Phillips relives first delivery truck route in Troy
Published 7:19 pm Tuesday, August 30, 2022
I love to read stories about everyday people…those people in our community who work hard, have integrity and are honest. I had the pleasure to meet M. E. “Coca-Cola” Phillips years ago and was so glad to find this story in the August 13, 1980 edition of The Troy Messenger.
It wasn’t unusual for M. E. Phillips to be at the courthouse on his birthday. He’s there every day except Sundays and some Saturdays, playing dominoes in a back room.
But for his 83rd birthday, “Coca-Cola,” as he is known to all his friends, was presented with a cake, refreshments and the best wishes of his friends, who came in a steady stream to the little room at the back of the Pike County Courthouse.
For 30 years and four months, “Coca-Cola” Phillips worked for the Coca-Cola Company in Troy. When he first came to Troy, he drove a delivery truck. After 27 years of that, he was put in charge of the plant here, he said.
“They told me if I got it on a paying basis in five years, it would be good,” he said recently, “but I did it in three years.”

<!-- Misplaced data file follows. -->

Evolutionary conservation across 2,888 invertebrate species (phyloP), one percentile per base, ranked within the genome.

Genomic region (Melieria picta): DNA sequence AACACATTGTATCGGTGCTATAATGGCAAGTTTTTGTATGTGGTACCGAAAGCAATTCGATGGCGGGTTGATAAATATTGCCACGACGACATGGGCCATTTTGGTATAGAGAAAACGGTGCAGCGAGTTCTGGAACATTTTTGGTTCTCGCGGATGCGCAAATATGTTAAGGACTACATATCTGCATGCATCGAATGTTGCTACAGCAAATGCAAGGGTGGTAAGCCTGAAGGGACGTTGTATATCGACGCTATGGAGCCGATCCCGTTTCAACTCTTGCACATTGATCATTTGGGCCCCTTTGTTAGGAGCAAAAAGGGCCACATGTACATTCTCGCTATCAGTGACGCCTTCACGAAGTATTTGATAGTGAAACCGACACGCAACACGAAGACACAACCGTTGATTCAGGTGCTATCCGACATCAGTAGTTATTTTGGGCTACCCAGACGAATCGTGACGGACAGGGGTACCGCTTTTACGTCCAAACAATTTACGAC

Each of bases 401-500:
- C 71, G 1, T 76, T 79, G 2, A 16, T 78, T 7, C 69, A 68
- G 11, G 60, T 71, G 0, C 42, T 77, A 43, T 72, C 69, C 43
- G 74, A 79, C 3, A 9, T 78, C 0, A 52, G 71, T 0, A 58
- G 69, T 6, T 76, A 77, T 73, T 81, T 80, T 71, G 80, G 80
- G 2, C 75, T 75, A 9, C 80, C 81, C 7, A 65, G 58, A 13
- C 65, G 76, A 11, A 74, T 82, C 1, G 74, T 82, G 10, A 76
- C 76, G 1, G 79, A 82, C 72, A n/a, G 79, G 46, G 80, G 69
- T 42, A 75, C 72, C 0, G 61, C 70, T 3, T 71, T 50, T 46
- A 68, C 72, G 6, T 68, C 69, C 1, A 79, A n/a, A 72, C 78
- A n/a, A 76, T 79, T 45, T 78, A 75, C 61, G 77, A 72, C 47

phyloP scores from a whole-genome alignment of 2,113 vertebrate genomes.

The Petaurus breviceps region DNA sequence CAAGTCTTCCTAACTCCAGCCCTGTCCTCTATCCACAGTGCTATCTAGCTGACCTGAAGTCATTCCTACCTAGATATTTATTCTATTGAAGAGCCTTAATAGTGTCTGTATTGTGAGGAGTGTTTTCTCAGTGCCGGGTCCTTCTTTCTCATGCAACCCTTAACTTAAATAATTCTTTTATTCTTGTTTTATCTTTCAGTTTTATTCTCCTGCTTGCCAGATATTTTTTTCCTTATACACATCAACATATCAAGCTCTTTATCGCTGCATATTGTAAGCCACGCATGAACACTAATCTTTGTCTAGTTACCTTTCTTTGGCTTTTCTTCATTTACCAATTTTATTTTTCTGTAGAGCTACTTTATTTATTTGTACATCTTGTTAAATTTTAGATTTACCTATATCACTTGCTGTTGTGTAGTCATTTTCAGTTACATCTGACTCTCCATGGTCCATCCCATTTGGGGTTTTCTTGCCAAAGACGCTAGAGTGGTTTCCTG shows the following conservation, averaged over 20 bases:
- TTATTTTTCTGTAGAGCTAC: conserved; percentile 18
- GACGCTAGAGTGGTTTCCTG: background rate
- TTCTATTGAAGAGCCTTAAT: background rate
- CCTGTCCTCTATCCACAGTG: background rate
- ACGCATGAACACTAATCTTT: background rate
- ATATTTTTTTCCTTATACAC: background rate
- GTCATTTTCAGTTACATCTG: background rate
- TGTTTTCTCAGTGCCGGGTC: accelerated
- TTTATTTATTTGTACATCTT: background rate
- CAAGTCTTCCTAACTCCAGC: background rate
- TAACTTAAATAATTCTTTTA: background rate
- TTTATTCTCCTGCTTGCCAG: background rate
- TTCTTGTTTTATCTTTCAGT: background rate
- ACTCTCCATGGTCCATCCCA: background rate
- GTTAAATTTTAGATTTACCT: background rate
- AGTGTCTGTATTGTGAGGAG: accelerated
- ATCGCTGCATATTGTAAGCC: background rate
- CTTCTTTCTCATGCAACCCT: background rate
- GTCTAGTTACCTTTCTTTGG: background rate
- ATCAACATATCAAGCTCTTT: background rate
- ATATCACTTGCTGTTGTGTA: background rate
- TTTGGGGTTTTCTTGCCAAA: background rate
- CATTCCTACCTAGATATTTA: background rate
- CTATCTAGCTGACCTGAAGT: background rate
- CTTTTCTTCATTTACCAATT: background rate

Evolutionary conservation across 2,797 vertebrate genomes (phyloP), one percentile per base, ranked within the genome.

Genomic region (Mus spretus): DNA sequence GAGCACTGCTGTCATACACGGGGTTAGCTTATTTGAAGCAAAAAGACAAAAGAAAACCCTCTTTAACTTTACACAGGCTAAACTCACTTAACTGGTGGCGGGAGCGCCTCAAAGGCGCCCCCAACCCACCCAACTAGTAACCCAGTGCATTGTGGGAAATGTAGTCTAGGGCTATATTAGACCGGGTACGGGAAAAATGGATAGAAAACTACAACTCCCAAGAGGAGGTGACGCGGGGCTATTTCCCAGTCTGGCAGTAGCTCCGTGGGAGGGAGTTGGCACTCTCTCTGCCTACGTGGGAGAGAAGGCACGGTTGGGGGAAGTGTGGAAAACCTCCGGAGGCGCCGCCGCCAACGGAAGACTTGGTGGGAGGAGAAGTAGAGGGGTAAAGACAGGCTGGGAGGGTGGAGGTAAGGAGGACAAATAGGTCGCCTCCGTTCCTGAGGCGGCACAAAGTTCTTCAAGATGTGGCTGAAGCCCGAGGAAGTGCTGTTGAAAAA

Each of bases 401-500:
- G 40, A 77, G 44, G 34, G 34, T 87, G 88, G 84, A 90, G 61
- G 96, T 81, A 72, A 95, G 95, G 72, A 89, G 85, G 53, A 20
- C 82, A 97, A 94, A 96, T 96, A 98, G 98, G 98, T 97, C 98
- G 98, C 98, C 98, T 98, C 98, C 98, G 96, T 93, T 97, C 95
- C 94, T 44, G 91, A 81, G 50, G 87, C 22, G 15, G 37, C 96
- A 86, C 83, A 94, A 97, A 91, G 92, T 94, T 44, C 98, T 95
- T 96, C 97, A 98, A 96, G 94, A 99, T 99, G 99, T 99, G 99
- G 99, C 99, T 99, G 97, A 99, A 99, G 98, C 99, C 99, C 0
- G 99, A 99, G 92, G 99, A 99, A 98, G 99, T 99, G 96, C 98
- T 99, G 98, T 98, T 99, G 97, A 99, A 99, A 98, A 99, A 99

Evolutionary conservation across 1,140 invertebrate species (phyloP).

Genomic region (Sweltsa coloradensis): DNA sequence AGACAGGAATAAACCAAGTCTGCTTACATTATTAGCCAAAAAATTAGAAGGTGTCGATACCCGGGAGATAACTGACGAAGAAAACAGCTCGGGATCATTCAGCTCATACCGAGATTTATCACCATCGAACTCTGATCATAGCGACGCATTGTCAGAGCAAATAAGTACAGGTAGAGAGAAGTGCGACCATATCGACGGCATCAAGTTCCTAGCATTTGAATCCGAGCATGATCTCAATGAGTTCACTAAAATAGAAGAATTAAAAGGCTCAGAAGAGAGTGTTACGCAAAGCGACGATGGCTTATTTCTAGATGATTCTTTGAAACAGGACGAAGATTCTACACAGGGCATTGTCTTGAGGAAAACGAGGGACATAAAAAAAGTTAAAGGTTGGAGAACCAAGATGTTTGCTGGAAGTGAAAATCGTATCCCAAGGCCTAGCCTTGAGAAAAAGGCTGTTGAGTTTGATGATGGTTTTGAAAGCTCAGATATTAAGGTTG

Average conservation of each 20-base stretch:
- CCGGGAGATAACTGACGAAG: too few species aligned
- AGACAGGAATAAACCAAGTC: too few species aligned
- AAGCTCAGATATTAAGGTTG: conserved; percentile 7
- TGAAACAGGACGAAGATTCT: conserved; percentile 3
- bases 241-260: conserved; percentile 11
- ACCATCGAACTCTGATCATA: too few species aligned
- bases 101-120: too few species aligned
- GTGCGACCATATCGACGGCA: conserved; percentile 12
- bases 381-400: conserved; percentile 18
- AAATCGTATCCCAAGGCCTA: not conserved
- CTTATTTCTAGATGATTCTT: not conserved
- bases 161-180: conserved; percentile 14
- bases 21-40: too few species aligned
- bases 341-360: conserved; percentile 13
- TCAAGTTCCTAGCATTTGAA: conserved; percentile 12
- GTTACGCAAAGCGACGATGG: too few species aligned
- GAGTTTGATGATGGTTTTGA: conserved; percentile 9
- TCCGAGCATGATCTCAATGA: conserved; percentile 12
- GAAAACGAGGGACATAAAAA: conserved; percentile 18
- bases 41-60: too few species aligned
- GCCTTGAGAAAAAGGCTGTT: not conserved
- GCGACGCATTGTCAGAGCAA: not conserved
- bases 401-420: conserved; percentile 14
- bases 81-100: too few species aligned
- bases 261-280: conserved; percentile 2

His first route, he remembered, was back when the traffic was considerably lighter that now, and so were the number of residents. At first he said his route covered Troy, Luverne, Rutledge and all the little spots in between. As more and more stores stocked the beverage, he delivered just to Troy, and then to only part of Troy. From two trucks, the Coca-Cola Company in Troy added more and more.
“Coca-Cola” retired in 1962 and now, although he is confined to a wheelchair, he likes to roll that chair up to the edge of a pond and do some serious fishing. “He pulls in some good-sized catfish,” his wife, the former Elna Powell said. “He likes to beat me at rummy, too,” Mrs. Phillips said, “but he can’t do it.”
But most of all, since he has been retired, “Coca-Cola” likes to stand those dominoes up on his side of the table and study them a while, then set up his opponents.
He came to Troy from Andalusia in 1932, when the population of Troy as about 5,000, he said. His first delivery truck was an old Mack Truck, which went out from the warehouse behind the present railroad freight depot.
Later, he said, the warehouse was moved to Trojan Terrace, and then, in 1959, to its present location.
Sitting there in the back room of the courthouse, he sipped his Coke and reminisced a little while about the old days in Troy, when there was no traffic lights and mighty little traffic. Then he set the empty bottle on the table, rolled his wheelchair around and headed for the room where the sounds of domino players already could be heard.
All of these articles can be found in previous editions of The Troy Messenger. Stay tuned for more. Dianne Smith is the President of the Pike County Historical, Genealogical and Preservation Society.